Format-holder tells studios to make small-scale handheld applications, Develop understands
Nintendo may publicly claim that it doesn't consider the likes of Apple's App Store and iPhone, or even the Google G1 phone and Android Marketplace, as competitors - but Develop understands the format holder is very much working on its own 'app strategy'.
Sources which attended the top-secret Nintendo Developer Conference in London this week have told us that Nintendo has a plan in place that will push developers towards producing short-form content for its new DSi handheld.
The device includes access to the DS Shop and DSi Ware, but instead of emphasising game downloads - as has been done with previously with Wii/WiiWare - Nintendo is encouraging developers to think about making shorter 'applications', both of a games and non-game variety for the DSi.
"Our team sees this as an exciting and major app strategy for the DSi," one of our development sources explained.
Added another: "Nintendo is keen to have developers offering all kinds of software once the DSi store fully launches for access in Europe and America.
"Given the advanced functions in the DSi, such as the microphone and camera, the company told us that there are a variety of opportunities for a variety of apps, both in a games sense and a non-games sense, that we could offer."
It's possible that more details on this strategy will be revealed to the global development community - and ultimately the public - as part of Nintendo president Satoru Iwata's keynote at the Game Developers Conference in San Francisco next week.
Iwata is set to "talk about Nintendo’s role in creating better tools and bringing opportunities for developers to introduce their innovative ideas to a marketplace that is increasingly willing and eager to embrace new game design possibilities".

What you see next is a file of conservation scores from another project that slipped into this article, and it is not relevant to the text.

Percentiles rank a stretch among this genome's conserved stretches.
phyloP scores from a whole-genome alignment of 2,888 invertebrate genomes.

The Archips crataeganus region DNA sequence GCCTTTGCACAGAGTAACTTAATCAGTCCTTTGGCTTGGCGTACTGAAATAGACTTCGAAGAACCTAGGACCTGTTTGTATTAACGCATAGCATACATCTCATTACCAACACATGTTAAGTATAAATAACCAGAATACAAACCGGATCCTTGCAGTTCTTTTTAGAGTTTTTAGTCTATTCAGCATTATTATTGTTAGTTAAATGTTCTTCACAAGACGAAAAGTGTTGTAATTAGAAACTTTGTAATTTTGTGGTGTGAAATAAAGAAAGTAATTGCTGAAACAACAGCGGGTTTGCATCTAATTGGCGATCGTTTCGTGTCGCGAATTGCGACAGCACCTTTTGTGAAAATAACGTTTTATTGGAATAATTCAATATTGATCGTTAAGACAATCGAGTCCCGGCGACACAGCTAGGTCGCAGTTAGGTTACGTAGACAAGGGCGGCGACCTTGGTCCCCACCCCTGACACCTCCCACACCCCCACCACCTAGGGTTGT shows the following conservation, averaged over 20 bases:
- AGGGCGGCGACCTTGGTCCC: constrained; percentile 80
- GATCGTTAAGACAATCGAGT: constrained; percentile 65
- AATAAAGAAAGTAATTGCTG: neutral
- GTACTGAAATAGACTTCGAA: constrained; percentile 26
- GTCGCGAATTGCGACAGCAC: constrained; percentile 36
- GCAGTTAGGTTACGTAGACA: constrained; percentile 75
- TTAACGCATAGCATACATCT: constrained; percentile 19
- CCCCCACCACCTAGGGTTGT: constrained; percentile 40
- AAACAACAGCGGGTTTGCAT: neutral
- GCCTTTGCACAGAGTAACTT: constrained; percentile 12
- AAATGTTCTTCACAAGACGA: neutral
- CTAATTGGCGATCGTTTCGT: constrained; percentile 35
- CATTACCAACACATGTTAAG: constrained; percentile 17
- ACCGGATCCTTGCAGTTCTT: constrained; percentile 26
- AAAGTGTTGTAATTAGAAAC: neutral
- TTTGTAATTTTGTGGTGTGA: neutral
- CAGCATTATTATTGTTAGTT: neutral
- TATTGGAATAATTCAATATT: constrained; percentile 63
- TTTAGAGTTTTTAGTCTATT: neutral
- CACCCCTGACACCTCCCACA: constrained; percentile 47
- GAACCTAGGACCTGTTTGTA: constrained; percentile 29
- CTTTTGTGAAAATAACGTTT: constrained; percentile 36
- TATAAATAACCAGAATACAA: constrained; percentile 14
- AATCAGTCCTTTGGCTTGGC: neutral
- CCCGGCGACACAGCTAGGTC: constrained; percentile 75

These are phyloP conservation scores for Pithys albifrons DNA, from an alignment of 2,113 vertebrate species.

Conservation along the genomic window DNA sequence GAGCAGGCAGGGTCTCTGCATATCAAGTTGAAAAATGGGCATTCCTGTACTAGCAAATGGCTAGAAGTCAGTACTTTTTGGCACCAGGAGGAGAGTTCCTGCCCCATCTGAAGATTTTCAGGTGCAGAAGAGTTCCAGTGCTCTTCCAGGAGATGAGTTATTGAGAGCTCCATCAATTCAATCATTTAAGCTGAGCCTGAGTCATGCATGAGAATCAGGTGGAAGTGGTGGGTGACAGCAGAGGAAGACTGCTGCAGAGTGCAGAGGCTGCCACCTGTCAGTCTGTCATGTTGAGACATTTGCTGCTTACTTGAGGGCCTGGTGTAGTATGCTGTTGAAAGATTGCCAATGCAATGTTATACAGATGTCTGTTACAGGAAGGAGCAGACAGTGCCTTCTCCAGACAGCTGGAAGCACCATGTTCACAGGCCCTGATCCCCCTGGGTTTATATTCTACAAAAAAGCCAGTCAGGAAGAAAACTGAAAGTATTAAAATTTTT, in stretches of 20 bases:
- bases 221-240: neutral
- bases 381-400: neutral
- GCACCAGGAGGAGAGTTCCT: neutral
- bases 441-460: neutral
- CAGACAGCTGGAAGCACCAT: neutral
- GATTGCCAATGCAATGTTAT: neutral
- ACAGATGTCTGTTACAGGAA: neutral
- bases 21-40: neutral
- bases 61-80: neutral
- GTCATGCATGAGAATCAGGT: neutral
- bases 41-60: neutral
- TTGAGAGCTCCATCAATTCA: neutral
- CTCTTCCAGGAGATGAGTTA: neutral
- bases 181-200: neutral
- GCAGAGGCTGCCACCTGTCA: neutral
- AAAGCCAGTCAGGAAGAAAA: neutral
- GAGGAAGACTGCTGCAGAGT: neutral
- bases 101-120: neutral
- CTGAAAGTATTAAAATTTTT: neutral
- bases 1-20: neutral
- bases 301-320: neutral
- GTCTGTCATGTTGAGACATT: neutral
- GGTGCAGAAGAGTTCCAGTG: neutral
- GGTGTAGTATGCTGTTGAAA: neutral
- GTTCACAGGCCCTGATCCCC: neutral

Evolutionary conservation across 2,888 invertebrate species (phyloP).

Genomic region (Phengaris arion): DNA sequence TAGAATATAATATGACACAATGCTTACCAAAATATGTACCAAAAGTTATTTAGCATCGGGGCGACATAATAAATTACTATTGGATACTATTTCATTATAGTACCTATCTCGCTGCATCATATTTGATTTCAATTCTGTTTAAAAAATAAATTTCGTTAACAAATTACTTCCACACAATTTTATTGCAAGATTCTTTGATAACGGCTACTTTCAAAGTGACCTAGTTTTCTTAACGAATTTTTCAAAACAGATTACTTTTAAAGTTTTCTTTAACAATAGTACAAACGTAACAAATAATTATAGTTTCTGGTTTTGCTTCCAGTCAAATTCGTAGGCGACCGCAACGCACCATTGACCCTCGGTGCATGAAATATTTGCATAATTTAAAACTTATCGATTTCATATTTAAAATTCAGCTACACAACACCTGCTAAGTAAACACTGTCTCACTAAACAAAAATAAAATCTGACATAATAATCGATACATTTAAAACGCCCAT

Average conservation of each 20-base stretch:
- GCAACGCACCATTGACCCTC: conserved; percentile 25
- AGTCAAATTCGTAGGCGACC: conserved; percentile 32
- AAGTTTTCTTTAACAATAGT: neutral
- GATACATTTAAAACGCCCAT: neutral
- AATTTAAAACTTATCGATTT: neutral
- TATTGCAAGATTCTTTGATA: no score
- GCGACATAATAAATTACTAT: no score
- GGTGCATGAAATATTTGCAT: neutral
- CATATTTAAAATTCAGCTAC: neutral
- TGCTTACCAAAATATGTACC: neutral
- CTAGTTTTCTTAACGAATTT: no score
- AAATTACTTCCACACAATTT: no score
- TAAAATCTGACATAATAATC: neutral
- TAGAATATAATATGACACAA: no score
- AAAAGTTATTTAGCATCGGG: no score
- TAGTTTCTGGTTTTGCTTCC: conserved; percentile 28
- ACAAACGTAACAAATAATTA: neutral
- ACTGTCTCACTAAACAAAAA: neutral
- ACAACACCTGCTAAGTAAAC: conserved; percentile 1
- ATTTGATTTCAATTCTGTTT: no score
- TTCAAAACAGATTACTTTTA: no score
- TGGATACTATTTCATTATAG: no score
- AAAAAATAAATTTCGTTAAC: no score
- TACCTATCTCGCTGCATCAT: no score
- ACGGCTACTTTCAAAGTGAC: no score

It will be no surprise to hear Nintendo is keeping a close watch on Apple's similar App Store strategy and is keen to offer its own.
Without question, one of the biggest successes of the current 'generation' of the games industry has been the rise of the iPhone/iPod Touches. Within two years, the platform has sold 30 million hardware units - and its online open marketplace for Apps, the App Store, has over 25,000 different games and other software available.
And the iPhone has proven incredibly popular with the 'traditional' games market, as well as the independent developers that the open App Store caters to.
Many have been lured to release new iPhone games based on some of the biggest games IP; today even saw the launch of a Metal Gear Solid game for the device - the first time the franchise has ventured out of the PlayStation arena in some time.
"It seems Nintendo is keen to get across the message that its formats should be the first choice above any others for those looking to pursue new avenues for games design and ways for developers to make money," said our source.
Our source did not confirm details as to whether or not DSi Ware will follow a similar royalty and submission structure to WiiWare.
News that Nintendo is working hard behind the scenes to maintain the market leading position of its DS format will not come as a surprise to those who have worked on WiiWare projects. The firm launched what one developer described to us as a 'secret war' on PSN and Xbox Live this time last year when it came to pushing its own digital download platform for its home console.